“Progress” is in the air, poisoning our political and cultural life like some sort of greenhouse gas: that sad fact, too, must have contributed to how I looked back at Vergil’s incurable and ruinous optimist, Jupiter. I would not dream of denying that our view of the past, and of such relics of the past as literature, is affected by events of our own time (not to mention by our personality). Yet pointing this out as a means of disqualifying certain interpretations strikes me as immensely duplicitous. Why should not peculiar circumstances initiate important discoveries rather than mar reading with subjectivity, if the investigator can undergird claims with solid textual evidence? Galileo appears to have been almost alone among his contemporaries in reading Ariosto’s Orlando Furioso as a wry parody—but such it certainly is. The Zeitgeist of sixteenth-century Italy did not nourish a more coherent reading of that unique epic romance, but—on the contrary—impeded it in favor of a stale, dull approach. Furthermore, the “scientific” scholar who deplores all inspiration in commentary and insists, rather, upon “method” (meaning historical parallel: rendering intra-textual imagery and atmosphere resonantly consistent is hardly un-methodical, but it calls for taste) is by no means himself objective. Arid mandarinism may well be no more than a way to promote one’s own subjectively attractive worldview by implication—the last view standing, usually, after others have been ridiculed for lacking “historical probability”.
This isn’t exactly the kind of academic abuse which Michael Sugrue has in mind. In fact, in the early days of the Association of Literary Scholars and Critics (a group with which some of our board once had close ties), the subversive work of long-haired radicals about the canon’s foundation was seen as antithetical to respectable endeavor in the Ivory Tower. My own feeling, as a scholar who came of age in the chaotic seventies and eighties, is that both sides were busily killing the canon from opposite directions. Sugrue very correctly observes (as I think I have just done) that theoretical subversion can have no moral justification, since the sapper, having toppled a tower, immediately declares himself the new king of a hill of rubble. Texts do not lose all their beauty and power forever simply because we find them being used as propaganda—not even if we also find that their authors foresaw their being so used. The charge that all is propaganda is itself propaganda. Rather, the complexity of motives behind any literary classic requires that we employ an objective subjectivity to determine what parts of it allow sunlight through a miasma of self-interest. Scholars with careers in desperate need of promotion are not necessarily the best guides through the haze.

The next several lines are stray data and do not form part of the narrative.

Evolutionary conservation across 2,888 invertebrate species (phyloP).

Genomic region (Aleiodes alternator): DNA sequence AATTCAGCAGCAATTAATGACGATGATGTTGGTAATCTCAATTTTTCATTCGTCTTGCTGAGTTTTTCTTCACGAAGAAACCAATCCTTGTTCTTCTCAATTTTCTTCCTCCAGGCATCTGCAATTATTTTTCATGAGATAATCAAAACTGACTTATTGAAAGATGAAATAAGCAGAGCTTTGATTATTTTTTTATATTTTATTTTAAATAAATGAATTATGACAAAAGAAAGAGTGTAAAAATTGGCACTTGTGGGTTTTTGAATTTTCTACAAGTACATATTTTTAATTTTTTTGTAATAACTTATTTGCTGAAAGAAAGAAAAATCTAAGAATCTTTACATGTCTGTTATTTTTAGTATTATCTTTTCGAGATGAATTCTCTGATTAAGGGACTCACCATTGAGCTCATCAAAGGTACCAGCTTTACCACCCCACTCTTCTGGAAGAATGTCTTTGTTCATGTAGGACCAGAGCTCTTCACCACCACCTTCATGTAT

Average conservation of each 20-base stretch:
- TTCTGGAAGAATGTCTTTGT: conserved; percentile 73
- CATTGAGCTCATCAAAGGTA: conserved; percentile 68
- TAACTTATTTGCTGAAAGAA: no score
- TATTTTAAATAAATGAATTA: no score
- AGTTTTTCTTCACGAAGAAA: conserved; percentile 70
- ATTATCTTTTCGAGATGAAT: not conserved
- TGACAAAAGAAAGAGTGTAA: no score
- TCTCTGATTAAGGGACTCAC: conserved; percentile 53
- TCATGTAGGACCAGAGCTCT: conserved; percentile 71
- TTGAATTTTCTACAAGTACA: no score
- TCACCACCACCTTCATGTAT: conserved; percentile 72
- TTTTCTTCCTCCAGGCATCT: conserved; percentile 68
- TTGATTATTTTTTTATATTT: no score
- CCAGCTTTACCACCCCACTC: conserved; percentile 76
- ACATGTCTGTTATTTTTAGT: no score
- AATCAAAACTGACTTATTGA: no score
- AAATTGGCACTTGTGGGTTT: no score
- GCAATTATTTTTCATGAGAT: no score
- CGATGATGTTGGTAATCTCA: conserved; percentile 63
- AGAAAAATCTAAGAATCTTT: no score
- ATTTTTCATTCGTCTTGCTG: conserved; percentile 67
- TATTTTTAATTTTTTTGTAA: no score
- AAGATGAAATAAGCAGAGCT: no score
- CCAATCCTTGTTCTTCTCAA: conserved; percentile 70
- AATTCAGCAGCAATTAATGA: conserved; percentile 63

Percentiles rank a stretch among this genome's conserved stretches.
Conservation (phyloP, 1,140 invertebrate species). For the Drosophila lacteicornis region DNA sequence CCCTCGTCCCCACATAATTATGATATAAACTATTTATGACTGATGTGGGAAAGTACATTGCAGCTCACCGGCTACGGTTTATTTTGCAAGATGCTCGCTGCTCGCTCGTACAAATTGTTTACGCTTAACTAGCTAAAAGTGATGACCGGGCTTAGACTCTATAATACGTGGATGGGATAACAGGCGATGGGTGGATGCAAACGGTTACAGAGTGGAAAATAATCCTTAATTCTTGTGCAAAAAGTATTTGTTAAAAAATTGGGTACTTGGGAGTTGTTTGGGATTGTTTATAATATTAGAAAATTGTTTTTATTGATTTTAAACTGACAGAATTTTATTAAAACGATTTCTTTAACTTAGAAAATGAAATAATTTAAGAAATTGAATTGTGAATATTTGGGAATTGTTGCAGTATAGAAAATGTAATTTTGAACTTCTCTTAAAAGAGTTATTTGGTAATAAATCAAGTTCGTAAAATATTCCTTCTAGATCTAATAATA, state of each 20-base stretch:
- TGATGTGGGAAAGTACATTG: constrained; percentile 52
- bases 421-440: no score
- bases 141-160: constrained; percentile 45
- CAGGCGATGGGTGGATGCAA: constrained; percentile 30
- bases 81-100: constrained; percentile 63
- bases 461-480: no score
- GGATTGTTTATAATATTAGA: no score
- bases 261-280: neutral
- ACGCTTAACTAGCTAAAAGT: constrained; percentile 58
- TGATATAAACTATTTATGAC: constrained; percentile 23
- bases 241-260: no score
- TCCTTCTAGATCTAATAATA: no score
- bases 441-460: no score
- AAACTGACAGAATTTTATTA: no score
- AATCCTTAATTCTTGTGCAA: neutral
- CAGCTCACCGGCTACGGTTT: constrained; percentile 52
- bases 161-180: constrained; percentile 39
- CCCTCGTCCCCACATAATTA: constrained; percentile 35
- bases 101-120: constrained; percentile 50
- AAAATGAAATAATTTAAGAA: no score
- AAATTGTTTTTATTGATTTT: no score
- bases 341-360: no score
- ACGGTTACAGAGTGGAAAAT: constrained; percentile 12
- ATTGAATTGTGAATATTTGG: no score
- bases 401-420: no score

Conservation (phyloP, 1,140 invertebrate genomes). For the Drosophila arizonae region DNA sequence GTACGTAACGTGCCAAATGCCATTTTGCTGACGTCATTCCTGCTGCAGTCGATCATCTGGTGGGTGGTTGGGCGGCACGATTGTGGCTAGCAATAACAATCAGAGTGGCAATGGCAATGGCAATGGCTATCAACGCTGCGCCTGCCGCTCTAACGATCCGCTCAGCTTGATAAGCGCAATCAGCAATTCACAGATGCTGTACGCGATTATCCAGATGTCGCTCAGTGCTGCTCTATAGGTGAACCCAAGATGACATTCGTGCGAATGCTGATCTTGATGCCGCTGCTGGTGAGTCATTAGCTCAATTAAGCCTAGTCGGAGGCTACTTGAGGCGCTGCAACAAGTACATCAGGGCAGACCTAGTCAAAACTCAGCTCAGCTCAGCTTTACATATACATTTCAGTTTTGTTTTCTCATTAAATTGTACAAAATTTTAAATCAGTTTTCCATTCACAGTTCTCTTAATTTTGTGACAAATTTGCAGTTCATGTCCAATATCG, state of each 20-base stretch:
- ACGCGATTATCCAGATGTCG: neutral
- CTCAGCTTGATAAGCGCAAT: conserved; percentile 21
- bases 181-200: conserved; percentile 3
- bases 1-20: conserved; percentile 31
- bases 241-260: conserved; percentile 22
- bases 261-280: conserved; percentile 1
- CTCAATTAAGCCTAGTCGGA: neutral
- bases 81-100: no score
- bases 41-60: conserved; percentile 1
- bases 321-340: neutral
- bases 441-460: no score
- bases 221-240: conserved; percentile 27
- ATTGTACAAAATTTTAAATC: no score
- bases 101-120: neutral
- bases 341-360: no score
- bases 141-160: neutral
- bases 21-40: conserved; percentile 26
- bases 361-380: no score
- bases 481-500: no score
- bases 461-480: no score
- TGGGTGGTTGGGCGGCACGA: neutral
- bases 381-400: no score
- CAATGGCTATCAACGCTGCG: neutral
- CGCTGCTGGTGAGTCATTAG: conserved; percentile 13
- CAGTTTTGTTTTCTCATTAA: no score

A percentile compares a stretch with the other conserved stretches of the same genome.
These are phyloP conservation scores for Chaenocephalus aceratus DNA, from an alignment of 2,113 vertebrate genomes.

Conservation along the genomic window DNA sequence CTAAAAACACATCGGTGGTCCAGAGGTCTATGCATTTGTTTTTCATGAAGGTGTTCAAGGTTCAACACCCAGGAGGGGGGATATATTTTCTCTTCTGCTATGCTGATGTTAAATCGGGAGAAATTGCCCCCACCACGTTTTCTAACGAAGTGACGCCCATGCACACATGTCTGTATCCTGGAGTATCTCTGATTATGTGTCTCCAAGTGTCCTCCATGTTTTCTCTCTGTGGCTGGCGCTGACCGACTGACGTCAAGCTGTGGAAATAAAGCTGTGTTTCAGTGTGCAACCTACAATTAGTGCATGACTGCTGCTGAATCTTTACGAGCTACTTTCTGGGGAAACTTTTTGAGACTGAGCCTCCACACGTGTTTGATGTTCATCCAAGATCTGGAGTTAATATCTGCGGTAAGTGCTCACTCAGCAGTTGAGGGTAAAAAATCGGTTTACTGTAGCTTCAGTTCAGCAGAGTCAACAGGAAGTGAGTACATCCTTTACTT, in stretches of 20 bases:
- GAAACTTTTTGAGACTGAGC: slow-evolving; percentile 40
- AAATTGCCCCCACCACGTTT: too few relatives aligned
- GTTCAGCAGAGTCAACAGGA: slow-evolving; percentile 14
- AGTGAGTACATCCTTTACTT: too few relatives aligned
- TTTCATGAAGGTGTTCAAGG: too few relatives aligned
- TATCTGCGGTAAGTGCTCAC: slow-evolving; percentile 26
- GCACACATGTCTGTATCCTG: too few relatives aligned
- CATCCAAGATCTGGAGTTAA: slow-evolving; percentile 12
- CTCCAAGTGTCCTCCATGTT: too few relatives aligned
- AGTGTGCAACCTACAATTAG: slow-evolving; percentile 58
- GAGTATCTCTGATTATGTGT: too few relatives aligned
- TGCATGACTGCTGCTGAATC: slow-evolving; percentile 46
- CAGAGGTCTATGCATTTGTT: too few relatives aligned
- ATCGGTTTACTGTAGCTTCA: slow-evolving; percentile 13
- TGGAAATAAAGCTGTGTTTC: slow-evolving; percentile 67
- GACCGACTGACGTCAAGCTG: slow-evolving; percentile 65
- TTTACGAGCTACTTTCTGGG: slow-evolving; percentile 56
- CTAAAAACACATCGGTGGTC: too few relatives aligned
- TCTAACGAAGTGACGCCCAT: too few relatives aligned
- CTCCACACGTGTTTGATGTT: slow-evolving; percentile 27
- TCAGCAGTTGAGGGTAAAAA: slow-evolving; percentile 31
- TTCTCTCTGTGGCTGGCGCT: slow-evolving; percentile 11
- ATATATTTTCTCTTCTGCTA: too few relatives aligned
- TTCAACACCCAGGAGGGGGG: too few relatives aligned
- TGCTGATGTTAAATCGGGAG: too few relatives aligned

As always, I have managed (and I am both proud of this success and deeply grateful to those responsible for it) to include creative works within the same two covers as wrap our scholarly discussions of such works. It would do none of us any harm to recall often that a critic without an artist is in much worse shape than an artist without a critic. Magic first, analysis after. The analysis of the human heart’s attraction to certain visionary spectacles or mysterious metaphors no doubt holds vital lessons about our nature, some of them essential to discovering the good life. That many of our poorly schooled contemporaries, for instance, seem eager to create a “beautiful society” with the same zeal (and the same absolute authority over “materials”) as a painter would display in filling out a canvas suggests to me a boorish educational inadequacy—an insane confusion of aesthetic and practical judgment. Yet turning away from true art was the initial phase of this boorishness, I believe, just as the rediscovery of genuine beauty may lead us back to spiritual maturity in the very difficult times that await us. ~JRH